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Diseases » Rubella » Prevalence
 

Prevalence and Incidence of Rubella

Rubella: Rare Disease

Rubella is listed as a "rare disease" by the Office of Rare Diseases (ORD) of the National Institutes of Health (NIH). This means that Rubella, or a subtype of Rubella, affects less than 200,000 people in the US population.

Incidence (annual) of Rubella:

364 cases annually (1998); incidence greatly reduced by MMR vaccination programs ... see also overview of Rubella.

Incidence Rate:

approx 1 in 747,252 or 0.00% or 364 people in USA [Source statistic for calcuation: "364 cases annually (1998); incidence greatly reduced by MMR vaccination programs" -- see also general information about data sources]

Incidence extrapolations for USA for Rubella:

364 per year, 30 per month, 7 per week, 0 per day, 0 per hour, 0 per minute, 0 per second. [Source statistic for calculation: "364 cases annually (1998); incidence greatly reduced by MMR vaccination programs" -- see also general information about data sources]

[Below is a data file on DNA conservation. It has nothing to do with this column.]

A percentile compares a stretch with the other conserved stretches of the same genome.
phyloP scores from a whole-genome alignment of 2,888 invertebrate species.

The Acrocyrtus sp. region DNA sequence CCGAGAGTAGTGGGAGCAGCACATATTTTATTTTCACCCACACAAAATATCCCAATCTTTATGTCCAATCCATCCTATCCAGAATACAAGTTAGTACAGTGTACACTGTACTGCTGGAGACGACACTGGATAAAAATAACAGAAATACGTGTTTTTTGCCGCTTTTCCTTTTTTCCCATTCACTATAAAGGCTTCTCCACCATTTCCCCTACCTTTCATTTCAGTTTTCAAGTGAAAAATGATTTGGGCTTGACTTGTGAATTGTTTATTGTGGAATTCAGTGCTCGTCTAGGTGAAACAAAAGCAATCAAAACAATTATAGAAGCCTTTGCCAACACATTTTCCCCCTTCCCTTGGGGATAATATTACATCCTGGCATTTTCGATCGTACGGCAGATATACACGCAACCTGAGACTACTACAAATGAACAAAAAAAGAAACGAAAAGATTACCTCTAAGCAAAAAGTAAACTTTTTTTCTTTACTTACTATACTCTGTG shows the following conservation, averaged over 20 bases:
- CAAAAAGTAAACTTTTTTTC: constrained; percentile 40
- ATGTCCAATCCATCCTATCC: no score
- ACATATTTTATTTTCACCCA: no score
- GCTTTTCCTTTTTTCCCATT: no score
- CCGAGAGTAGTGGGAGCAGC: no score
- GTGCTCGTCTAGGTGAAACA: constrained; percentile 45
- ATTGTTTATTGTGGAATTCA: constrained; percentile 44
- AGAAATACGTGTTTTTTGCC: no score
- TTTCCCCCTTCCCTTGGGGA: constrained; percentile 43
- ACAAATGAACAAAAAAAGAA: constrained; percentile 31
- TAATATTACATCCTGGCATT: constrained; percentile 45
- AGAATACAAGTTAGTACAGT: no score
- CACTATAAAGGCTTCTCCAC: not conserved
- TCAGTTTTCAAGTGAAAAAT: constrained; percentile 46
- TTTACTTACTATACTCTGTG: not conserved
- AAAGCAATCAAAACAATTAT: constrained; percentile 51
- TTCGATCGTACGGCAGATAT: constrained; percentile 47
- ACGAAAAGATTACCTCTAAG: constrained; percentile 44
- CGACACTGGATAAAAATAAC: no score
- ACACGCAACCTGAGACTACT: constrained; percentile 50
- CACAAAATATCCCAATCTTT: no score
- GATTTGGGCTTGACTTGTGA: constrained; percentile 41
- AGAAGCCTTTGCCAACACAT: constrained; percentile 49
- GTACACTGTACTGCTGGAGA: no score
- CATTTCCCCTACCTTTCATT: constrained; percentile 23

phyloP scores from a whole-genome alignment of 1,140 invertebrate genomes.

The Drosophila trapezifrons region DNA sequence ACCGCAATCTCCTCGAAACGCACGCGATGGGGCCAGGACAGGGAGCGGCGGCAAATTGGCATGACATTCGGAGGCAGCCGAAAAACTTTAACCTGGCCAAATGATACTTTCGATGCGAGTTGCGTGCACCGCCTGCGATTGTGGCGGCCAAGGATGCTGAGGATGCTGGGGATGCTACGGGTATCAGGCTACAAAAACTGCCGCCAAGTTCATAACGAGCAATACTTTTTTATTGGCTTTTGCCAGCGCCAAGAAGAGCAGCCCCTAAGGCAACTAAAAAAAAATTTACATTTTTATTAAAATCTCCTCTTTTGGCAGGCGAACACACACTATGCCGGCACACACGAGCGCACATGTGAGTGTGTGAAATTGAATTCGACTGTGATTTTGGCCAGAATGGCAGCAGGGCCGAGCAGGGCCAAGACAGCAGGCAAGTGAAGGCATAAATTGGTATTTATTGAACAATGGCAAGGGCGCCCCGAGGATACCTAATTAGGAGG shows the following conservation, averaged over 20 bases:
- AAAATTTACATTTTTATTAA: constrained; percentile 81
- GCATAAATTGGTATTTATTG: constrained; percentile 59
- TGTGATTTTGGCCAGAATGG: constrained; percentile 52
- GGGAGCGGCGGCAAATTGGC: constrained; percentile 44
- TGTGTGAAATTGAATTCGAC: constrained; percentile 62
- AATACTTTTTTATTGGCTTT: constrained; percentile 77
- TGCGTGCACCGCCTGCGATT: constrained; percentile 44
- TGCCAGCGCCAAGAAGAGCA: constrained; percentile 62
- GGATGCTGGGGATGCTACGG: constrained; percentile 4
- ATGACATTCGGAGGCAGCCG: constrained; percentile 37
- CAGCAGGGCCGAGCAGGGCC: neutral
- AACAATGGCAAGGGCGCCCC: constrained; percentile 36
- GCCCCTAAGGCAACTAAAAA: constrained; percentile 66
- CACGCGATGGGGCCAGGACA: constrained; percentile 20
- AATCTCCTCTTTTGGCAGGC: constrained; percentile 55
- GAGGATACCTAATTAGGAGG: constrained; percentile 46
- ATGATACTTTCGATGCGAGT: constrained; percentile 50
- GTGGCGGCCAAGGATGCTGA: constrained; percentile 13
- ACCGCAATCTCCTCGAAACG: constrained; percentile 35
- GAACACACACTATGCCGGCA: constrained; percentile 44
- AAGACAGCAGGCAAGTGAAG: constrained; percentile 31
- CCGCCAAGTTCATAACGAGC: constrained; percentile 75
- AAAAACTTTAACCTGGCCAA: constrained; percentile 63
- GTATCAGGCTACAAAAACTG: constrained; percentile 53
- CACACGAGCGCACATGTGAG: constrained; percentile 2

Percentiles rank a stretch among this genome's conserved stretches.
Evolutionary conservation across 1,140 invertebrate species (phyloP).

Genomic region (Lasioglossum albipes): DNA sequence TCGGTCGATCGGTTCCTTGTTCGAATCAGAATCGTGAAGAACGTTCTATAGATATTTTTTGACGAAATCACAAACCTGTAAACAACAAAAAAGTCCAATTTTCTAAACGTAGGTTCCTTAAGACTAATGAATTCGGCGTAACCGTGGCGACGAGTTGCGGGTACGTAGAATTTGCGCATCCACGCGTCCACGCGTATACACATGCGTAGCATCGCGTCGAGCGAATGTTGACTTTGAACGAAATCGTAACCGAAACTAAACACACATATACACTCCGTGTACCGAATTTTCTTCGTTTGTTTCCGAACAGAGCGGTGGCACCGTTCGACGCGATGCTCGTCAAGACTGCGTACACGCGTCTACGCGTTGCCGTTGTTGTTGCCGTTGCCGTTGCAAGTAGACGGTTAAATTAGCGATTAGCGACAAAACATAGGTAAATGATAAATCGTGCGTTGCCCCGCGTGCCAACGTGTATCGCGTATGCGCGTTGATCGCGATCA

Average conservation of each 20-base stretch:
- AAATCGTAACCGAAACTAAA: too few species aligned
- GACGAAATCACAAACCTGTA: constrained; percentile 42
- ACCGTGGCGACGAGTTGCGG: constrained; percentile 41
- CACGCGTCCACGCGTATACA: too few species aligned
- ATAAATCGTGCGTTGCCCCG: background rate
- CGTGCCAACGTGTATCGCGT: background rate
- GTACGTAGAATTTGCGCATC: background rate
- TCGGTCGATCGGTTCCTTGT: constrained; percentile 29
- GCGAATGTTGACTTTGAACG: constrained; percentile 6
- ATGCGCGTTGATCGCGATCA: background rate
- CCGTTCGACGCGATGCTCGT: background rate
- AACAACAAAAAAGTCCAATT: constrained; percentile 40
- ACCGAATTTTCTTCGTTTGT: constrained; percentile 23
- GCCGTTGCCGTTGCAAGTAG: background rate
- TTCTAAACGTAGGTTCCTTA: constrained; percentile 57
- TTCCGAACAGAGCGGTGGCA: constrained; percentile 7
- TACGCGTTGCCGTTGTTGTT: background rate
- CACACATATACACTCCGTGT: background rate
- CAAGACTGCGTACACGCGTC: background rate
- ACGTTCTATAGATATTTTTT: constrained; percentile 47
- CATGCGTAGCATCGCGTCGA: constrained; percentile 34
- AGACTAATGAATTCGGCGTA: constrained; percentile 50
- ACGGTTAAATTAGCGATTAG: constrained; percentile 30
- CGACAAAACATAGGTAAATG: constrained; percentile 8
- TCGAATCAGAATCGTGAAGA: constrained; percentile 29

Incidence statistics for Rubella:

The following statistics relate to the incidence of Rubella:

  • 267 annual cases notified in USA 1999 (MMWR 1999)
  • 23 new cases of German measles annually in the US 2001 (Health, United States, 2003, NCHS, CDC)
  • 0.09 per 100,000 in Canada 20001
  • 1.3 new cases of rubella per 100,000 population was notified in Australia 2002 (Yohannes K, Roche P, Blumer C et al. 2004, Australia’s Health 2004, AIHW)
  • more statistics...»

More Statistics about Rubella:

  • Hospitalization statistics
  • All statistics for Rubella

    About prevalence and incidence statistics:

    The term 'prevalence' of Rubella usually refers to the estimated population of people who are managing Rubella at any given time. The term 'incidence' of Rubella refers to the annual diagnosis rate, or the number of new cases of Rubella diagnosed each year. Hence, these two statistics types can differ: a short-lived disease like flu can have high annual incidence but low prevalence, but a life-long disease like diabetes has a low annual incidence but high prevalence. For more information see about prevalence and incidence statistics.

    Footnotes:
    1. Notifiable Diseases Online, PPHB, Canada, 2000

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